Reading The Duct Tape Programmer really hit a nerve with me. If you code for a living (or part of your living), go read it. I sometimes get annoyed by Joel Spolsky's writing, but this time he hit the nail right on the head.
I am by no means putting myself in the same league as Jamie Zawinski, but I definitely subscribe to the idea that keeping my code as simple as possible is going to pay big, big dividends in the long run.
Needless complexity really does kill you.
In my work it has manifested itself in a few ways. But one that seems to pop up over and over in recent times (and has bitten a few of my coworkers as well) is socket programming. For whatever reason, we're able to find the the freely available client libraries for interacting with some services will inevitably fail a small but non-zero percentage of the time. And when you're making millions and millions of calls or connections per day, even a 0.01% failure rate is enought to make for a really bad day.
That's especially true when the failure mode involves leaking file descriptors or needlessly long timeouts (or timeouts that fail to work properly) that result in a full or partial cascading failure. It's the ultimate in frustration.
I'm not going to name names here. Maybe at an upcoming conference I'll talk about what we've seen and how network oddities add a whole new set of failures to the mix.
Anyway, the solution ends up being one of two options: (1) forking the module and re-writing the code to use the low-level system calls instead of the multitude of abstraction layers that were supposed to make the task easier (die abstraction layer! die!), or (2) scraping the module entirely and writing your own. The first option sucks but at least you're not having to learn all the quirks of those abstraction layers. The second option sucks even more but at least you know exactly what you've got when it's all said and done.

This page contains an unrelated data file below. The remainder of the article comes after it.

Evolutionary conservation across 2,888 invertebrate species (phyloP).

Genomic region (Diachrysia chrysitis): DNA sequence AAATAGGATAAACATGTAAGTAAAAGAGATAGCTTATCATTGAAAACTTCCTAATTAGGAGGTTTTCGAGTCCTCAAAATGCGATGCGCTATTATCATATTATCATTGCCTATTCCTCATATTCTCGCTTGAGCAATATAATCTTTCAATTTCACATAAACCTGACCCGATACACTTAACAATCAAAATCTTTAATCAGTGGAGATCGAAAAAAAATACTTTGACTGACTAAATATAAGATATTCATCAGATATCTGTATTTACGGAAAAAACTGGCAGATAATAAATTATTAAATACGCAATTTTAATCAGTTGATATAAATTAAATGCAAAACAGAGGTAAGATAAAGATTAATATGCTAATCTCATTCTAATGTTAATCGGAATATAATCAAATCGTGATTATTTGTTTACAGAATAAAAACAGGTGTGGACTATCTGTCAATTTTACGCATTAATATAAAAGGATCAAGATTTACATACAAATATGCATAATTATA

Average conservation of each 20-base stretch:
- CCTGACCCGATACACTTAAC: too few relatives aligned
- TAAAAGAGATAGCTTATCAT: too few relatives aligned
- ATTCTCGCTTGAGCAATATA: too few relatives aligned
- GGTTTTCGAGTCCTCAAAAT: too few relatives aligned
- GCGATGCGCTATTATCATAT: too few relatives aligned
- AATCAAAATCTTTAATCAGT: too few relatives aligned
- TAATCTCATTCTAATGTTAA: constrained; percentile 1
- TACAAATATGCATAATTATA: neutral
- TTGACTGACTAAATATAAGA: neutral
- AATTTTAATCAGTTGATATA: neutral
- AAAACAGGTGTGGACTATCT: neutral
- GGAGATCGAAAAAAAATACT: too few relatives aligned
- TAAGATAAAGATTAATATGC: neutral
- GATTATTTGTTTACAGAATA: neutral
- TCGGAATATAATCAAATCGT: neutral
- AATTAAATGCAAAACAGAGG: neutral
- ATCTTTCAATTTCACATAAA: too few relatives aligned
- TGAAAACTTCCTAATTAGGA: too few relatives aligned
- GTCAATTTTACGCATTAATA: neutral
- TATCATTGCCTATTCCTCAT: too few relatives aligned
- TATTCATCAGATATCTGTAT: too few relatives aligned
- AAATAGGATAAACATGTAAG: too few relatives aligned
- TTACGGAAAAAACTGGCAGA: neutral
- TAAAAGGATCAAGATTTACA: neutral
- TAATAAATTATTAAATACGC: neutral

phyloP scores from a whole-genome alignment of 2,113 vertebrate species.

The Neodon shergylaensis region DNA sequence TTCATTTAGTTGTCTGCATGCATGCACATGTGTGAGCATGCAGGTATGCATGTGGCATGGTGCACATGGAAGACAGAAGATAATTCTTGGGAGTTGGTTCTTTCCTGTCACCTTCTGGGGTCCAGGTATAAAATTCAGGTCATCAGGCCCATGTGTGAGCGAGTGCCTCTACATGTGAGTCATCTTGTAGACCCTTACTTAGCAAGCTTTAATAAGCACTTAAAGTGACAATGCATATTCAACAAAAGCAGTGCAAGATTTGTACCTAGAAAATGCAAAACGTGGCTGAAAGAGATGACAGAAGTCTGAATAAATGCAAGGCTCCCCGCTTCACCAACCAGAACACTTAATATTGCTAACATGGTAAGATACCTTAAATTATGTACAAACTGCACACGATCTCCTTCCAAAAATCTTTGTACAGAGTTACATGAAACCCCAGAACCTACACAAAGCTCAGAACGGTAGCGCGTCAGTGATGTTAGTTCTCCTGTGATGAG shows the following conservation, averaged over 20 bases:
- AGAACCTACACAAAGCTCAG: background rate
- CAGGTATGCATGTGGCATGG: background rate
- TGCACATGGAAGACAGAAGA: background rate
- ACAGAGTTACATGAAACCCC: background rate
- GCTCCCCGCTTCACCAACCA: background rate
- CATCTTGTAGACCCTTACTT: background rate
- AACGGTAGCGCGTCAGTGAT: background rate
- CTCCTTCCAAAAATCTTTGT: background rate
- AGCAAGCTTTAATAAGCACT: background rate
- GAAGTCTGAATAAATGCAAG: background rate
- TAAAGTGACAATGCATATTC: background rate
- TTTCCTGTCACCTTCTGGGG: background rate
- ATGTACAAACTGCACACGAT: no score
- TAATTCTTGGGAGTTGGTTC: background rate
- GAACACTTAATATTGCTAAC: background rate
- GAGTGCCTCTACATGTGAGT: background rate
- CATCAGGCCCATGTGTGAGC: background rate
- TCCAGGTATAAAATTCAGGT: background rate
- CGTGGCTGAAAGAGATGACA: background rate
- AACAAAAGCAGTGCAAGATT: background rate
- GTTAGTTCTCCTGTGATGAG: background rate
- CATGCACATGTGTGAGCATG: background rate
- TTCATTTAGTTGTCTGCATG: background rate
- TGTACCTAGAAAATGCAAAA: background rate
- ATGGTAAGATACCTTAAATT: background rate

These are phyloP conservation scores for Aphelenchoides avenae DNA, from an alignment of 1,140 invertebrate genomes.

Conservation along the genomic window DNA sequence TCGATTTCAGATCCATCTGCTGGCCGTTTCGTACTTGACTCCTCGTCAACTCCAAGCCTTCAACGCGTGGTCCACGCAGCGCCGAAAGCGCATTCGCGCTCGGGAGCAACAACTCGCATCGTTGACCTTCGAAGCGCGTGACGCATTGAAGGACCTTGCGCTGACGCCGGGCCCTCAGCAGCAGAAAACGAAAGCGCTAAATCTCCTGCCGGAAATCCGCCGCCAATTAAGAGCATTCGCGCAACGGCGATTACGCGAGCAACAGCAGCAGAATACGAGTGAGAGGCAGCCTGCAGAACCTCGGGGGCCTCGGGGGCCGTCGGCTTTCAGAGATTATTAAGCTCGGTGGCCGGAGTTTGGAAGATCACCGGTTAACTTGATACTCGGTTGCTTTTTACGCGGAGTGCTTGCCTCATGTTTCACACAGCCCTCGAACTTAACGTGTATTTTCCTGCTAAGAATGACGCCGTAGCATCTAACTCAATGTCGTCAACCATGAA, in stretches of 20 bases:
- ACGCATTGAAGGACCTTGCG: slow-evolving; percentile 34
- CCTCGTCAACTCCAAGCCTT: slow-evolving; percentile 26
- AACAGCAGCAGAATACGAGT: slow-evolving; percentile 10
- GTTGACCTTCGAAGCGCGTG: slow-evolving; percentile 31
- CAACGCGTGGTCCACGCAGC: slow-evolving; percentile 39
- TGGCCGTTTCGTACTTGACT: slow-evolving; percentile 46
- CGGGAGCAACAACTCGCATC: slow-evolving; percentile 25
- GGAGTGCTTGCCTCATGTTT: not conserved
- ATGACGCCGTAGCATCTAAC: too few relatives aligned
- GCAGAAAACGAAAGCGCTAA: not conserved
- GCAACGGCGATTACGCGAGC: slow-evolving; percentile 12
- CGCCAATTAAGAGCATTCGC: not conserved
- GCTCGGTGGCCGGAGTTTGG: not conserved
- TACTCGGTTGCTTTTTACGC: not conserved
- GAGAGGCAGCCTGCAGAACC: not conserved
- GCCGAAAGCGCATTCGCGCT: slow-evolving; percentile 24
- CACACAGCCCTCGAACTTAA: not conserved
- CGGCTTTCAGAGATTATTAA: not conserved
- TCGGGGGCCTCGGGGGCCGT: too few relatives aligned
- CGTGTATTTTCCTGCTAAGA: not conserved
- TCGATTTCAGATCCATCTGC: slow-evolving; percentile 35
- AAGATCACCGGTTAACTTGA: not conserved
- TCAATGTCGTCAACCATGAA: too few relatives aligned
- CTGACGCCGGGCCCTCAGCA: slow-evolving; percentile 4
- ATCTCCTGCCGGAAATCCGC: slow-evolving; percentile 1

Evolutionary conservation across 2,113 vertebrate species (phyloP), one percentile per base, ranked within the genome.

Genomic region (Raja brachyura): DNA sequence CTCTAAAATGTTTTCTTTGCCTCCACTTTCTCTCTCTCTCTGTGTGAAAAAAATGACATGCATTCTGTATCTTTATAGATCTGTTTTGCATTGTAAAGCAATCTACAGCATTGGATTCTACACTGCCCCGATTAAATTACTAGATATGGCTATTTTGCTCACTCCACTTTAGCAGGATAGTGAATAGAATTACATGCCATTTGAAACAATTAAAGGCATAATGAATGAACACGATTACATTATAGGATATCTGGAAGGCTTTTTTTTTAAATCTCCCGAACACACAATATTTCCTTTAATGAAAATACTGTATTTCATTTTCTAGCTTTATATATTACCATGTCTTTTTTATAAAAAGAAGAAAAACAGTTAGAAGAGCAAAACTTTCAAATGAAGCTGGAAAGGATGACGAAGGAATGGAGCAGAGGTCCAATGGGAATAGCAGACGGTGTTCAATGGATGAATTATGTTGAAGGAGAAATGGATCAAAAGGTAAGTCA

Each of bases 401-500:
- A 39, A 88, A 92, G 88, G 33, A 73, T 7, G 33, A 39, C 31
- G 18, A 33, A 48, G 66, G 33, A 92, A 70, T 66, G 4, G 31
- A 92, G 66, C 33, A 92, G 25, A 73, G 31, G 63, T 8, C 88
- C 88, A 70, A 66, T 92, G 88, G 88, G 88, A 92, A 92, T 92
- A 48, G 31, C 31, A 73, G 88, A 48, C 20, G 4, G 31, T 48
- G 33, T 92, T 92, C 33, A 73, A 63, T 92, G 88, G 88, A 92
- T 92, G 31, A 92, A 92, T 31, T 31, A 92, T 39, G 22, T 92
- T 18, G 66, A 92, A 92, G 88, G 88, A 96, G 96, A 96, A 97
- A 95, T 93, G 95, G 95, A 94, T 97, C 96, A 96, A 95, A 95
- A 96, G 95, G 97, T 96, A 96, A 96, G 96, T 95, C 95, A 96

For me it's more satisfying and productive get to know the low-level stuff well enough that you can just drop it in when you need it. It's less frustrating than trying to reproduce all the conditions and variable that cause some abstraction layer to fail.
Pass the duct tape. I've got work to do!
Having not worked at Yahoo in a bit over a year, it's interesting, amusing, and frustrating to watch what's going on over there. Some of their moves confirm feelings I've had for some time, while others are more puzzling.
The Search deal with Microsoft was basically inevitable. You could see even two years ago how out-gunned Yahoo was compared to Google and to what Microsoft was rumored to be thinking of doing. Based on what I knew, Yahoo was spending less than 20% of the money on search that Google was and they were trying to do the same worth with about 1/10th the hardware and less mature infrastructure software. Meanwhile, the web kept growing and became more and more real-time.
It seems that Yahoo wants to sell Zimbra. I remember when that acquisition happened. I thought it was cool technology and would be great if we actually wanted to compete in the on-line "office suite" market (or whatever), but that never happened. Instead it remained as one of those "enterprise" products that Yahoo has a history of trying and failing at. Remember Yahoo's enterprise instant messaging product? FAIL.
Now comes news that Yahoo wants to sell Small Business which includes their web hosting and domain registration businesses. This makes good sense to me. While it's a business that I think has usually made money, it simply wasn't competitive in a day and age when you can get a full virtual machine, storage, and bandwidth from any number of vendors who aren't scared to offer good remote access (ssh anyone?) to the server: Slicehost, Rackspace, Server Beach, Amazon, and so many others. Yahoo's offering may have made sense back in the year 2000 or so when it really competed on price, but this is one of those race-to-the-bottom commodity business and has been for years.
People picking on Carol for selling some stock recently? Well that's just dumb. Yahoo is a public company and she really didn't sell that much.
I hope that Carol is able to trim the parts of Yahoo that no longer make sense and help bring some focus to the company. I really do. But to be honest, I've seen it before. Terry Semel tried to do something similar when he came on board. But that was a wandering effort that ultimate lacked focus and wasn't ambitious or forward-thinking enough.